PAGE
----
The two of them had asked and asked multiple times, to no avail. However, the school refused to pay them on time and showed no signs of changing.
Eventually, the two of them were so sick of this, they staged a strike and refused to teach any classes until they were paid. The strike lasted one day until the school pulled them aside and decided that they had “irreconcilable differences”.
The two were paid for the full 6 months they worked and were given their free flight home. They also received half their contract completion bonus.
You Don’t Have to Leave China if Your School Doesn’t Work Out
Obviously, none of us ever plan on leaving China early, but the two of them were so fed up with this school that they decided to go back home after 6 months. I understand why they made that decision, but the two of them definitely could’ve switched jobs legally if they really wanted to stay.
If you’re in a position where your school is NOT paying on time and you don’t see this ever improving, you CAN leave your school for another job with zero penalties, and your school MUST legally let you leave.
What to Do if Your School Doesn’t Pay On Time
If you’re in a position where your school is not paying you on time, firstly, I want to say that I’m so sorry this is happening to you. You’re not alone in this (I’ve been there before), but just know that this is not normal or okay, and you’re within your rights to do something about it.
Here are the steps you need to take if your school is behind on paying you:
1. Look At Your Contract
The most important step is completely understanding your contract. What does your contract say about payment? Do they have a specific date set in the contract like mine did? Ideally, your job should have a specific payment date or payment week.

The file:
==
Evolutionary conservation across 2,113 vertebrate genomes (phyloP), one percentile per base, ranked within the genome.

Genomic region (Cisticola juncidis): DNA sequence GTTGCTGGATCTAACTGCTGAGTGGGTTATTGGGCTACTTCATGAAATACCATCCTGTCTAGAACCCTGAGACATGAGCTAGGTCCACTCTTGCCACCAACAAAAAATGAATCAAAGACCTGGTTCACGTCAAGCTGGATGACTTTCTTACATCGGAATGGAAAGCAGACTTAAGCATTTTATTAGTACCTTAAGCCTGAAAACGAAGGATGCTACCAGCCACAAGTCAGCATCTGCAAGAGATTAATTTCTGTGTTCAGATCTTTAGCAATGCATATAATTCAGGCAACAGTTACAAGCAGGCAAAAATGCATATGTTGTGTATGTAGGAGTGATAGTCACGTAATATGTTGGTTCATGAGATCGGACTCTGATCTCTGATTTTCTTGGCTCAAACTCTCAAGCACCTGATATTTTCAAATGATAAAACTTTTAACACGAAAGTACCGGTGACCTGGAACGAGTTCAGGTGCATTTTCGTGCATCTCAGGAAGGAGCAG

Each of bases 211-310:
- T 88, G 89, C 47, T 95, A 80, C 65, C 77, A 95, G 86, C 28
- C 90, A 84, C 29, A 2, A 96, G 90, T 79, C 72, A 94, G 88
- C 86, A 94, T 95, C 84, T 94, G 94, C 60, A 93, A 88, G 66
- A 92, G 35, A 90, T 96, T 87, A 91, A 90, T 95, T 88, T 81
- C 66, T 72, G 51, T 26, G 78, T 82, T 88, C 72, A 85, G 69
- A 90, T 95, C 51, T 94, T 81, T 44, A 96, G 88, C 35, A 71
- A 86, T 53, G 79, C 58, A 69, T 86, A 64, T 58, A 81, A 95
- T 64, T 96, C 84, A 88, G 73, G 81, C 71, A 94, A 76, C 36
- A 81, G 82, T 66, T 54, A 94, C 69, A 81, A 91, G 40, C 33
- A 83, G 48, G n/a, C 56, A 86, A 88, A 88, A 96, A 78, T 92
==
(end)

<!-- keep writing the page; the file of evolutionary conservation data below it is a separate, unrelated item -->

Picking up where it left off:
If for some reason you contract says something about you getting paid on a “specific date chosen by the school” each month, you’re still within your rights to complain, however, the wording makes your situation a little less clear.
If your contract says nothing about payment dates, that is definitely not ideal. However, I still think you should talk to your company and ask them to specify a specific date or payment week (ex: the third Friday of the month).
Be sure to also read about what happens if the school breaks the contract. Typically there is a section about the rights of the teacher if the school refuses to follow through on the contract. You may be able to leave with no notice, or you might have to wait a few weeks, but either way, you’re free if they don’t follow through.
2. Approach Your Manager
Take your contract to whoever is in charge, usually a manager, foreign teacher liaison, or head teacher. Show the contract to this person, and casually broach the subject of not getting paid on time in a friendly, but clear manner.
If your contract has a specific date, this will be very helpful. If not, you need to ask them to give you a specific time frame and say that the erratic payment isn’t acceptable to you. You can ask them to amend your contract if necessary.
If your manager doesn’t seem to care, just be more firm like I was. Mention that they’re breaking the contract, and this is unacceptable. Make it clear that it is very important to you that you’re paid on time, or on a consistent schedule.
3. Ask a Second Time
If nothing is done, bring it up again and be very firm. Say that this is unacceptable, and something must be done about the payment issue. Let them know that if nothing is done, you will be getting in touch with HR/ a higher school official/ your recruiter.
4. Contact a Higher Authority
If nothing is done about your payment, follow through and contact someone with more authority. This could be the head of the HR department at a large company, a head official at your school, or the recruiter who helped you find a job.